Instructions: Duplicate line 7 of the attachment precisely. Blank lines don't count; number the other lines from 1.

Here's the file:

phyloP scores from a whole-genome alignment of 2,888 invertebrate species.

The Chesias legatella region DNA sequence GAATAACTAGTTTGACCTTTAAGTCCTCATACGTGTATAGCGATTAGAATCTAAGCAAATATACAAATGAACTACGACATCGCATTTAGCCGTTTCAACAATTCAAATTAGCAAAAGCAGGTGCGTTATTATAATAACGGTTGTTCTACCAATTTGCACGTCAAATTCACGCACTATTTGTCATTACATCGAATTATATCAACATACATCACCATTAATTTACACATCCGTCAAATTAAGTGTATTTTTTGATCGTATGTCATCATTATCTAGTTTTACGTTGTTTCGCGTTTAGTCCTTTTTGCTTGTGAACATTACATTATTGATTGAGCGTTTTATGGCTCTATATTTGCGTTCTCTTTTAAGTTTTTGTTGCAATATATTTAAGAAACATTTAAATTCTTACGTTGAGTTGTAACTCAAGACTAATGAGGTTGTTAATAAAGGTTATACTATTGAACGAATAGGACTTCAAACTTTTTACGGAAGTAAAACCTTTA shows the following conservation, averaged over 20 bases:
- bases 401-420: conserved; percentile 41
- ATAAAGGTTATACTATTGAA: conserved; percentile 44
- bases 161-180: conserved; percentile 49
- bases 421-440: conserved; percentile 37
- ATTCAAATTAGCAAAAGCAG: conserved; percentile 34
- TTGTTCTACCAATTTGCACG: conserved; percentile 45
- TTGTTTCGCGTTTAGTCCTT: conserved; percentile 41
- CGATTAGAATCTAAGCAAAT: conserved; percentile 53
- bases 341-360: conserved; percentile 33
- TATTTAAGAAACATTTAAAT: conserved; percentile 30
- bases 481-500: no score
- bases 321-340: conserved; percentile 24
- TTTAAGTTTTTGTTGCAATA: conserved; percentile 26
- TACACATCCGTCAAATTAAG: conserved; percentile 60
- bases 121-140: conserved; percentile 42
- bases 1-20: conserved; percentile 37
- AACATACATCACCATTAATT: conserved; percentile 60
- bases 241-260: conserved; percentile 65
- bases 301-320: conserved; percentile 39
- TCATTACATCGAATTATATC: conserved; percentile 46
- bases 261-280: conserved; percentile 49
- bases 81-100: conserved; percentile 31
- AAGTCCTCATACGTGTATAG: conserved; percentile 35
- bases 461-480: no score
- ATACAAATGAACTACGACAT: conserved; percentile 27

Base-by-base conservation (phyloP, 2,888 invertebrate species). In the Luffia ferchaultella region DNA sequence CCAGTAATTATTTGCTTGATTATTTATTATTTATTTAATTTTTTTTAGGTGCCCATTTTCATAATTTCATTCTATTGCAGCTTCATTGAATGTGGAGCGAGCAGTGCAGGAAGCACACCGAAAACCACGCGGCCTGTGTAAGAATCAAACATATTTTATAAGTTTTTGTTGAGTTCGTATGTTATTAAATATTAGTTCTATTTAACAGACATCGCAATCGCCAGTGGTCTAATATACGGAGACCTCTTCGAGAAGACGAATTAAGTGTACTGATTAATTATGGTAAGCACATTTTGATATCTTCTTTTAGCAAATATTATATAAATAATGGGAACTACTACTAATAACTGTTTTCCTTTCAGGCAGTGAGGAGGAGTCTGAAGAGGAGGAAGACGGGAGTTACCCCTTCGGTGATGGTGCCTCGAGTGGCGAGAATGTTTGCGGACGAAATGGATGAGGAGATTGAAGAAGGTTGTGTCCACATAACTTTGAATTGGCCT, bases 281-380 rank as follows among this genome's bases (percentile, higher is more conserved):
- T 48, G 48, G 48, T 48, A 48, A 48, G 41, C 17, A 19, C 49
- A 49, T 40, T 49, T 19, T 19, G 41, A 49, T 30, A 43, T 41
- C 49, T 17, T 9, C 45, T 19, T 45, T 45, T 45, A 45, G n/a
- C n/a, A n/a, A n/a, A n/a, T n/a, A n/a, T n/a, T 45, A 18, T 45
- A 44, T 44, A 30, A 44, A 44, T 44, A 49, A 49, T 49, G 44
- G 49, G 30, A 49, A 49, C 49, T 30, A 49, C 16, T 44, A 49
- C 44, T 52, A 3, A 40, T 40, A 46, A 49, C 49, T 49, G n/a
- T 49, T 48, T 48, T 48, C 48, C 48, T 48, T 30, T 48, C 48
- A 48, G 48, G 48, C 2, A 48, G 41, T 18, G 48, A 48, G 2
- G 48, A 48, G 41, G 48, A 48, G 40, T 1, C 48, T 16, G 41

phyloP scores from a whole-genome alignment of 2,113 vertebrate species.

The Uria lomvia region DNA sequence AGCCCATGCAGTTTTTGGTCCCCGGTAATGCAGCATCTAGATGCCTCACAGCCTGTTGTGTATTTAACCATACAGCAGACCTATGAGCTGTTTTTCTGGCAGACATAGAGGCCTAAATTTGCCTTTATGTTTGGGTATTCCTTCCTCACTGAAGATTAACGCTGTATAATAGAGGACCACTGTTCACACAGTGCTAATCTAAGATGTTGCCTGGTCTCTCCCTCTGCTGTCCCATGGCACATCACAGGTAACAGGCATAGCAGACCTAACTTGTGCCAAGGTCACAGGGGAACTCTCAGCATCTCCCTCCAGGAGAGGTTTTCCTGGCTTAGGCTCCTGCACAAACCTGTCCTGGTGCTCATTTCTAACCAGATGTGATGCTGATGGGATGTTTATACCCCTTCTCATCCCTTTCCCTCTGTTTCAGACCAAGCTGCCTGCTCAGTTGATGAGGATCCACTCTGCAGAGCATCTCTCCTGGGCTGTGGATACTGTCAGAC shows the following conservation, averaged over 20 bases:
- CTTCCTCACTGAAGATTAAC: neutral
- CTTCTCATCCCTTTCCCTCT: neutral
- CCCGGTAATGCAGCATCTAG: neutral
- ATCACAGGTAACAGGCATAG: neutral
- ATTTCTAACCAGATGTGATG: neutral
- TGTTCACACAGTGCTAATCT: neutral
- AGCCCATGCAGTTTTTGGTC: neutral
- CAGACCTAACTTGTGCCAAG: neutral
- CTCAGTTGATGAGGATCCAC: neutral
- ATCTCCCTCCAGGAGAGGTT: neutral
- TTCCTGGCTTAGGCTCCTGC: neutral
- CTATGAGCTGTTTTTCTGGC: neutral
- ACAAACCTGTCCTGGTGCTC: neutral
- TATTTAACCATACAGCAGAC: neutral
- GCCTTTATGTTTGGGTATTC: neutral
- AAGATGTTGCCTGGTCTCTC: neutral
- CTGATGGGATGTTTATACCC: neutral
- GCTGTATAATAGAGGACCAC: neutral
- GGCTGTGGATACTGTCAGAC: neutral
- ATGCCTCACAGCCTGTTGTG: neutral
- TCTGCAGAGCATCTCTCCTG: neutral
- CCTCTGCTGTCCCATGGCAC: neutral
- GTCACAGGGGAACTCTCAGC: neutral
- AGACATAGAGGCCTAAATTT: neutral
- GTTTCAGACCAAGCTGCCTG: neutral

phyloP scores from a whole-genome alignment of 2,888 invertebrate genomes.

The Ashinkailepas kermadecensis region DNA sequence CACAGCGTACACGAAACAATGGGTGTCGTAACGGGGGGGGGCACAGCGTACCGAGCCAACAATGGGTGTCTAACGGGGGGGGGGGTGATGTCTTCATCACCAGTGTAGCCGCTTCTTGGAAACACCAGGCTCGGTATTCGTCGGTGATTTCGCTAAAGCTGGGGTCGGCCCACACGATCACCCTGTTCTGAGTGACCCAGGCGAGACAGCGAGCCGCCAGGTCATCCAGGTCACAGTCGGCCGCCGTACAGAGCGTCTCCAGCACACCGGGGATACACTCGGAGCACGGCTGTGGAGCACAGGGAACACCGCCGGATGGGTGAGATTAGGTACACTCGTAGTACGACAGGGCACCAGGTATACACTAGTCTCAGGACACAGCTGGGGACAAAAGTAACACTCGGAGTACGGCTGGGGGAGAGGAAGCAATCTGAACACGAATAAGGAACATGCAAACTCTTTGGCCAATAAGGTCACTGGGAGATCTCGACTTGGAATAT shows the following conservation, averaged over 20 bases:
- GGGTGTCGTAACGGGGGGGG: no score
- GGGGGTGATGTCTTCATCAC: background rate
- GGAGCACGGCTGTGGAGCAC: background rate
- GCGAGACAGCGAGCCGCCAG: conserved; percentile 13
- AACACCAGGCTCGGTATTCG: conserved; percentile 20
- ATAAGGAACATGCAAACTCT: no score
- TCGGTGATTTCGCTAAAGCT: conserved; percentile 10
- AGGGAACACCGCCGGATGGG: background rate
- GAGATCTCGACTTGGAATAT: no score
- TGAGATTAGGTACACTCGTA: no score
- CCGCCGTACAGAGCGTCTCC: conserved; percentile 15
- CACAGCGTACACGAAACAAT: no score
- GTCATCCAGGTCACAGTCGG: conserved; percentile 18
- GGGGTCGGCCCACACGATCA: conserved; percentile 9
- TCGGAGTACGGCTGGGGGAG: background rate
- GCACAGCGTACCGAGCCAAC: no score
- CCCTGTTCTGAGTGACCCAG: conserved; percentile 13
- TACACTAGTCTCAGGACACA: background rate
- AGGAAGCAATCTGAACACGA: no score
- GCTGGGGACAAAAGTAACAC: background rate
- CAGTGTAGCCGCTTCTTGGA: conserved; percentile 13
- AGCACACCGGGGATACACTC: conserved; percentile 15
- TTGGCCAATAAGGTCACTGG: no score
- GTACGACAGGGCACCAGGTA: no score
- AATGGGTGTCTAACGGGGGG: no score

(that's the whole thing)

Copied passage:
- ATTCAAATTAGCAAAAGCAG: conserved; percentile 34